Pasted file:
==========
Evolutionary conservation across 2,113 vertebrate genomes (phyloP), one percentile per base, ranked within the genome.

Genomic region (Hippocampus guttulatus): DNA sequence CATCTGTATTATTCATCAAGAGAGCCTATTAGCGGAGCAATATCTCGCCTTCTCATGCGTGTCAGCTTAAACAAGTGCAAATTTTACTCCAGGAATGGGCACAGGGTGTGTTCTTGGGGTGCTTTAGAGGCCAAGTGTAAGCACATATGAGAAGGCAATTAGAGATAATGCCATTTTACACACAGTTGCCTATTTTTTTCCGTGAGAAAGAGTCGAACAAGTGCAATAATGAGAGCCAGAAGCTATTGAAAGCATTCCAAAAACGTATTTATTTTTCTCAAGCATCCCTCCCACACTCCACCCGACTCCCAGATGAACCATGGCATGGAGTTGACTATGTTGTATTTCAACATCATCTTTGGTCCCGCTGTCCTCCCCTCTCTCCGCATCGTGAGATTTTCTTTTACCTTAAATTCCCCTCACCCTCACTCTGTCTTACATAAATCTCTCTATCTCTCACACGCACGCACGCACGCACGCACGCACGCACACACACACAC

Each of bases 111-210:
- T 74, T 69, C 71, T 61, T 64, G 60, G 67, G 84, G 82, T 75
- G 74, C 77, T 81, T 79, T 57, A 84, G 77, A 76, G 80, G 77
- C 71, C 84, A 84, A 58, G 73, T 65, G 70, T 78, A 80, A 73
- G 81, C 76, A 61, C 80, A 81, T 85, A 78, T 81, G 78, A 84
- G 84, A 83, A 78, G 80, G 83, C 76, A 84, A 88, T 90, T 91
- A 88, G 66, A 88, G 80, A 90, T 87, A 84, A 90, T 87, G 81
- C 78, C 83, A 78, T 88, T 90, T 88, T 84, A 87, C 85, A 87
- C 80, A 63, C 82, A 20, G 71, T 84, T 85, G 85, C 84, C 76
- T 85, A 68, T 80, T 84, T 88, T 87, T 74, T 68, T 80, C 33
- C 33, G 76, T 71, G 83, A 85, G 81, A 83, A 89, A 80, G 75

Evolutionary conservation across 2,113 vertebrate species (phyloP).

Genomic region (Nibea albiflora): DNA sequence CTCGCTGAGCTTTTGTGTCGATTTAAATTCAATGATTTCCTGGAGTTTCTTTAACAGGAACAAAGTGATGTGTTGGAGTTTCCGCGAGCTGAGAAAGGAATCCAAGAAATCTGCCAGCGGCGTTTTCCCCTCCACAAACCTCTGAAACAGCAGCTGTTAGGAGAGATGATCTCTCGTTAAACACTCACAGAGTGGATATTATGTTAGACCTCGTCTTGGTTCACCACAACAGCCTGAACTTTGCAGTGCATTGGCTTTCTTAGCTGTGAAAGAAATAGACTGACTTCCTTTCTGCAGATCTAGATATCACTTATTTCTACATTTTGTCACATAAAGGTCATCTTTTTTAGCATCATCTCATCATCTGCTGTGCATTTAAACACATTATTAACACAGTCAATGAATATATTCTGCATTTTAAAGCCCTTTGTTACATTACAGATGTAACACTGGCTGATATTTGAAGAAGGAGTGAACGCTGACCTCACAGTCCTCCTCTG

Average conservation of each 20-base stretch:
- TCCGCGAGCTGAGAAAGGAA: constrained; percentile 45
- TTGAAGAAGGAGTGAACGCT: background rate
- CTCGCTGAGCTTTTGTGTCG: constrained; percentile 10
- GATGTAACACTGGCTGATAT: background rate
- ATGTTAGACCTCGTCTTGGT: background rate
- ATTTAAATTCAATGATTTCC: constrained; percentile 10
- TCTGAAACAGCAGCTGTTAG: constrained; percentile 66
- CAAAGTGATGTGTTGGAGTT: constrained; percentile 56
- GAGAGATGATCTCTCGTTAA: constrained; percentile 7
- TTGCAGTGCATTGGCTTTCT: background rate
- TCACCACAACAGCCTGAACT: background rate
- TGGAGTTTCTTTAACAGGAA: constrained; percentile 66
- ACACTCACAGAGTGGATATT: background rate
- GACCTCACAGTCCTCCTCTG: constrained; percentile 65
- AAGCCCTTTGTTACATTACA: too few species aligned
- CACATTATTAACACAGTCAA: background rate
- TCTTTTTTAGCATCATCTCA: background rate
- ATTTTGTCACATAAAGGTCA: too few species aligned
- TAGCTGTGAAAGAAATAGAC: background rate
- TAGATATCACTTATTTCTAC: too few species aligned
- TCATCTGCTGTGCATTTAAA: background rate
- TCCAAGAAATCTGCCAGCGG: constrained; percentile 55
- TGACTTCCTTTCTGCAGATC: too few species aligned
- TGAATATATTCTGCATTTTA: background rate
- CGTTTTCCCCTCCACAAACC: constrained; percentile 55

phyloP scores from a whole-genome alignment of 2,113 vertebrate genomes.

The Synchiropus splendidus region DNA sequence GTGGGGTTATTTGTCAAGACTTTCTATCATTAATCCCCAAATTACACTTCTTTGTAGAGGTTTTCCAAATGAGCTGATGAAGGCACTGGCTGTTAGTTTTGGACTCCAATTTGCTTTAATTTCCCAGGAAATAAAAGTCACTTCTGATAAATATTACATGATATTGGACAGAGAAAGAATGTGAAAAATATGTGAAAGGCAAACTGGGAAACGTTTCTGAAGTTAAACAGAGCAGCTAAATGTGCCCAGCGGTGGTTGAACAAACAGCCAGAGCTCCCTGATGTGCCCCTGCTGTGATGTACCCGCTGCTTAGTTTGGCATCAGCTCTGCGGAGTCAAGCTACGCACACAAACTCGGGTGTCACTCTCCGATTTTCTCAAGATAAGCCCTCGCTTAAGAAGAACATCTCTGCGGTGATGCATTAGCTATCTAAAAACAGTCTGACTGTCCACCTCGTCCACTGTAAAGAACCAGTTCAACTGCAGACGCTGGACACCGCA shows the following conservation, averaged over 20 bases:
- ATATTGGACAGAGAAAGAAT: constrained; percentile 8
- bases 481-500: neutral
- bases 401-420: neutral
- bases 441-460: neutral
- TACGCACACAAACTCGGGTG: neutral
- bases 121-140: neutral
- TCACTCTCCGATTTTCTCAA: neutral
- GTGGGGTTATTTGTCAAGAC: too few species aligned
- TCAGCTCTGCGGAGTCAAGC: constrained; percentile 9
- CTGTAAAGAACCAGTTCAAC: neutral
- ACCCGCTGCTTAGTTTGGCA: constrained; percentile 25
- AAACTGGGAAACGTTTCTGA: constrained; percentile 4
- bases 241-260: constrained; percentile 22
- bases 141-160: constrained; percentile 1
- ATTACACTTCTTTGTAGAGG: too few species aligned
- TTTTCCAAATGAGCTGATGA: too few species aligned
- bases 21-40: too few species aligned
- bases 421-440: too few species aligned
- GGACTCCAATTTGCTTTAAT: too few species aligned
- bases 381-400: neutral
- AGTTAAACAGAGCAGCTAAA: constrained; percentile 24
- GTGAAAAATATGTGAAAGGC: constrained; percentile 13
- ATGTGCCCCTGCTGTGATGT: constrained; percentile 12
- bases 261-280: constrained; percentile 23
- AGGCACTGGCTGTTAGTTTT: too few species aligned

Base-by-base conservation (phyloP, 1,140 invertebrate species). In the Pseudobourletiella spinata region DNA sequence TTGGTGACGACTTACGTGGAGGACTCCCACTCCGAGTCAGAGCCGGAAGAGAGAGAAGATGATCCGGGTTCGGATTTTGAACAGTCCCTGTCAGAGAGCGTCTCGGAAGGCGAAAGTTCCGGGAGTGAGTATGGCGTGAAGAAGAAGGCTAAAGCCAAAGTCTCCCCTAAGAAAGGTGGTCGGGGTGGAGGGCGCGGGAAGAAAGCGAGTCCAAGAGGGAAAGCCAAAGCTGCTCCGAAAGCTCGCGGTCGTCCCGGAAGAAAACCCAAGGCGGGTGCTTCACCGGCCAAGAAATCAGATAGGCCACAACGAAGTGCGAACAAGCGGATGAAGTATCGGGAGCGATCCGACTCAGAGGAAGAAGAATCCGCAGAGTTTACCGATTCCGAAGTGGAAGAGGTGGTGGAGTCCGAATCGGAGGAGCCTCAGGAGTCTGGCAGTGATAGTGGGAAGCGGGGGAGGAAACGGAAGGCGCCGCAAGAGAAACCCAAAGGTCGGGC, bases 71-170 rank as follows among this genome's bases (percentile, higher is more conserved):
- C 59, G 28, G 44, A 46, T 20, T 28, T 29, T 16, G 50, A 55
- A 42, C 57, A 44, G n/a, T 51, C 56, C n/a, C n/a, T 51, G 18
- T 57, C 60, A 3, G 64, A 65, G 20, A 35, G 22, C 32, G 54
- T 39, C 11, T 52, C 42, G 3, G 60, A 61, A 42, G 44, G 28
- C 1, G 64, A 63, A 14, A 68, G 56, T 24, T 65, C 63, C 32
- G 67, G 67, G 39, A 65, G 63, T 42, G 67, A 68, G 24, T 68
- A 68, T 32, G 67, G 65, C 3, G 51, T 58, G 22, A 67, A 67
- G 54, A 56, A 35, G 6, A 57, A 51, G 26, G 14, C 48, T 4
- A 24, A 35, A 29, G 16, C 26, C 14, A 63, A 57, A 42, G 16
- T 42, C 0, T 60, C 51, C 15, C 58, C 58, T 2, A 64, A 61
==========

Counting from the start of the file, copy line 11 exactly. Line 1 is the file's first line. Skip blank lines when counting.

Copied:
- C 80, A 63, C 82, A 20, G 71, T 84, T 85, G 85, C 84, C 76